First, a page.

Do Income Supplemental Programs for Older Adults’ Help Reduce Primary Caregiver Burden? Evidence from Mexico Article is in the Journal of Cross-Cultural Gerontology, published online June 5, 2019 by Emma Aguila, Mariana López-Ortega, Sean Angst. Abstract: In countries such as Mexico without formal public long-term care policies, informal care becomes the main source of support for…
From why engagement with communities matters in higher education to the future of work – Jeff Jenkins has a far ranging conversation with Elisabeth Gerber of the University of Michigan.
She asks how we move beyond the way we were taught to trying to help folks interact and learn in a changing world?
by Casey Fischl
Bottled water consumption has steadily increased over the last few decades, reaching an all-time high in 2017 with 13.7 billion gallons of bottled water purchased in the United States. The consumption of bottled water has surpassed all other products in the beverage industry, including soda and beer.
by Olivia Olson
Those living in poverty are among the victims of a system that renders fast food and other such unhealthy products the only viable options for low-income citizens. From commodity crop subsidies, to federal programs that place fast food in the heart of urban areas, obesity is not “a moral lapse of a brain chemical but the effect of poverty.”
“Toward a Theory of Population Repatriation from Disasters,” August 2018. Adam Rose, Jonathan Eyer and Shingo Nagamatsu
The purpose of this paper is to present the outlines of a conceptual framework of the economics of population repatriation following disasters. It is acknowledged that economics is only one major dimension of the issue, but it is intended . . .
“I see city managers as kind of unsung heroes,” USC Price Dean Jack H. Knott said in his welcoming remarks. “I don’t feel you get the recognition and respect that you deserve for the fantastic job you do managing complex organizations.”
by Shuaifeng Yao Mina Chow‘s documentary FACE OF A NATION was able to reach the right audience: Legislators. When architecture, cultural diplomacy, civic action, combine to be greater than the sum of the parts. What can policy students learn from this experience? What lessons has Chow learned making a documentary … making sure folks in governance…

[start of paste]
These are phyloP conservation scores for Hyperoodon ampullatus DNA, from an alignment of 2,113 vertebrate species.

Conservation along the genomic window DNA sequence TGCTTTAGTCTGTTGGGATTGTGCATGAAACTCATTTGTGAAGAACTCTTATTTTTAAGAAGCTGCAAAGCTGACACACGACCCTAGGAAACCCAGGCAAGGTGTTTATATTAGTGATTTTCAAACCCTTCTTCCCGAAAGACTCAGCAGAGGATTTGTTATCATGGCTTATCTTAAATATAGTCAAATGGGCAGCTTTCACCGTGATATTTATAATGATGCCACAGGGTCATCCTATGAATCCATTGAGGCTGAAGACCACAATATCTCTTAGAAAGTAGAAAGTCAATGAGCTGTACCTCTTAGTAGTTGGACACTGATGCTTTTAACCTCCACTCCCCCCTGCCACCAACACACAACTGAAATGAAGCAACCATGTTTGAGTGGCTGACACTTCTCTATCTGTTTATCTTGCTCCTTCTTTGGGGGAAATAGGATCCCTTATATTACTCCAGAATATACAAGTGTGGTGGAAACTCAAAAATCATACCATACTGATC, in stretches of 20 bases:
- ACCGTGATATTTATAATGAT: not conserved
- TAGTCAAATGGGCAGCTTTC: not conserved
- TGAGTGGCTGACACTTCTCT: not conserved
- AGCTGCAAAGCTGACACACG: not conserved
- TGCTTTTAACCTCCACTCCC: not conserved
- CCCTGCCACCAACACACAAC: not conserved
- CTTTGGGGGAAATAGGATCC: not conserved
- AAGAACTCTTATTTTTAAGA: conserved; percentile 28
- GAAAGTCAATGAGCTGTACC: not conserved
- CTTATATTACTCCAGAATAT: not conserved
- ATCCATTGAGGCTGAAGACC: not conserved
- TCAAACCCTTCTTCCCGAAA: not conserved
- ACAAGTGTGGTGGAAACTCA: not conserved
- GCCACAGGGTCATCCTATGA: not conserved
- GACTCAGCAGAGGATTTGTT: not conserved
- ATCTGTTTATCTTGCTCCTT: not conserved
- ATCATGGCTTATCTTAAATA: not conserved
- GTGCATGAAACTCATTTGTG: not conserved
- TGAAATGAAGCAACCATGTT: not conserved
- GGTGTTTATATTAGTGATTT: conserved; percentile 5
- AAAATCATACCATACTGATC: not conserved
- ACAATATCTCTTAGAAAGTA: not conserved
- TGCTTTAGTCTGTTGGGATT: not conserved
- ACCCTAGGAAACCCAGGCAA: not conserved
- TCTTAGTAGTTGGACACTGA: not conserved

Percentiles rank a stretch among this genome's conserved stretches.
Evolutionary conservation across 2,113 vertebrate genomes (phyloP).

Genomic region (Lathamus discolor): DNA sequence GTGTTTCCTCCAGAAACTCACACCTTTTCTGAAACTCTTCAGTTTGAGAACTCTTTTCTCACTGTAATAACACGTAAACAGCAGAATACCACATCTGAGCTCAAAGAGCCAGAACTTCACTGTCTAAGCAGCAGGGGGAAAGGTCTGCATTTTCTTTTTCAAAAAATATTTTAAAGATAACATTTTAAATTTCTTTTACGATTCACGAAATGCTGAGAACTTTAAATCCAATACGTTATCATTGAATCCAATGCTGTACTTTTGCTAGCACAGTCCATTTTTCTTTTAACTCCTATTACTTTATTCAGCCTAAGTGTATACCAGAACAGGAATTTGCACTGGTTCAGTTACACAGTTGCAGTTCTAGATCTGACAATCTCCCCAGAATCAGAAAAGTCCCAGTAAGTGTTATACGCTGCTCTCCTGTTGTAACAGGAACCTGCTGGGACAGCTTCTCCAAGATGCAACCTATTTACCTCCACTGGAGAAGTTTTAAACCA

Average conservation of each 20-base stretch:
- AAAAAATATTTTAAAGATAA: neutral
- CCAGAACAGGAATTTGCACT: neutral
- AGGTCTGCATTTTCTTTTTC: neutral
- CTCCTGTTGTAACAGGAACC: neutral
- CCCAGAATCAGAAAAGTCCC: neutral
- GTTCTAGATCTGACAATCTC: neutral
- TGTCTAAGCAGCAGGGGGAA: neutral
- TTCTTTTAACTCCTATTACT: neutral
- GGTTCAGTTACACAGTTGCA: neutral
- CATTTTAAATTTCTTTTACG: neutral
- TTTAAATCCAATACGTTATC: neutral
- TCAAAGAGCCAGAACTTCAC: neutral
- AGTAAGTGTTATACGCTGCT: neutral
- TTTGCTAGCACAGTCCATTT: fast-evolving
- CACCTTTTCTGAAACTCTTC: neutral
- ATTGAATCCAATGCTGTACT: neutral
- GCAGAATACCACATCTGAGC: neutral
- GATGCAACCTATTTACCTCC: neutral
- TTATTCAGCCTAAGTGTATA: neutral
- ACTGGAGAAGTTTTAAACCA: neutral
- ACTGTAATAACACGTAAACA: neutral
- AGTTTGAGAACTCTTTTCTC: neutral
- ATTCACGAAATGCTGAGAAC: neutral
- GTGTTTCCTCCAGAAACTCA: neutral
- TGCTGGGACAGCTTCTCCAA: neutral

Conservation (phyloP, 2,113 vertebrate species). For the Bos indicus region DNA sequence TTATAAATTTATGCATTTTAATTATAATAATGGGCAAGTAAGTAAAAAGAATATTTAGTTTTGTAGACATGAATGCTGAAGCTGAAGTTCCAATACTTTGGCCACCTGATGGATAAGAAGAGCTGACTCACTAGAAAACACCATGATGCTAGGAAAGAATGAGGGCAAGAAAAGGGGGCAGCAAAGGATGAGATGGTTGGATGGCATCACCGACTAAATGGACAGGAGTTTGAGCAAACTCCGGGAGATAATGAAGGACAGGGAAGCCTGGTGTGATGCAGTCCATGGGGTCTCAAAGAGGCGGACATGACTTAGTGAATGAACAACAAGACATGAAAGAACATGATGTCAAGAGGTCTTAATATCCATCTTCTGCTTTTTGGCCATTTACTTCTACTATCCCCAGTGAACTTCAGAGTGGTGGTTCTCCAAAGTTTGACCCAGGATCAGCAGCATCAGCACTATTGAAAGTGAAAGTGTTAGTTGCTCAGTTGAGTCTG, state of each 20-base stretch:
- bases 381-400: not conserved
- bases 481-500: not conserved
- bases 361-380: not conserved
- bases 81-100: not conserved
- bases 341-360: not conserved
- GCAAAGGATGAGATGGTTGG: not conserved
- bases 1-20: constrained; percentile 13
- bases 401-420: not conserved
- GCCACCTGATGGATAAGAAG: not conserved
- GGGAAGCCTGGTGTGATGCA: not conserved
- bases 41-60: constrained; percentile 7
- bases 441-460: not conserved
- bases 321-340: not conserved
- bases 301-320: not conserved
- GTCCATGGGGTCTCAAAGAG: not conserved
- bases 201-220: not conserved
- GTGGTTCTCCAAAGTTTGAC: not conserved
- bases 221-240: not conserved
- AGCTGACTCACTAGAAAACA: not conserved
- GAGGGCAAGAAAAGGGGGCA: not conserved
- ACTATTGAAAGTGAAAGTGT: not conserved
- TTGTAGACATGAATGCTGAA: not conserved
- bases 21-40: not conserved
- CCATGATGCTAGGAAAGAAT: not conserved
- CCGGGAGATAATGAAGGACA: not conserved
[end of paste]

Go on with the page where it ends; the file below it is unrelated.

Our series opens with Jack H. Knott, Dean and the C. Erwin and Ione L. Piper Chair and Professor of the USC Sol Price School of Public Policy. Under Dean Knott’s leadership, the Price School has experienced significant growth and has strengthened its position as leader in public affairs research and education. This year, USC Price is ranked 2nd…
In today’s episode, we marvel at Dolan’s ability in This is How it Ends to mirror the gentrification fight with the relationship between young activist Ella and the older mentor Molly. We think about mentoring, gentrification, family, policing, and so many other themes as we discuss this tight thriller which is also social commentary.
To listen to the Bedrosian Book Club discussion of This is How it Ends, click the arrow in the player on this post. Or you can download it and subscribe through ApplePodcasts, Soundcloud, Google Play, Stitcher or your favorite podcasting app!
Congressional historian Sarah Binder joins neighbor and investment manager, Matt Spindel in a look at the history of the relationship between the Federal Reserve and its legislative parent, Congress. The result is the Princeton University Press book The Myth of Independence: How Congress Governs the Federal Reserve.
To listen to the Bedrosian Book Club discussion of The Myth of Independence, click the arrow in the player on this post. Or you can download it and subscribe through ApplePodcasts, Soundcloud, Google Play, Stitcher or your favorite podcasting app!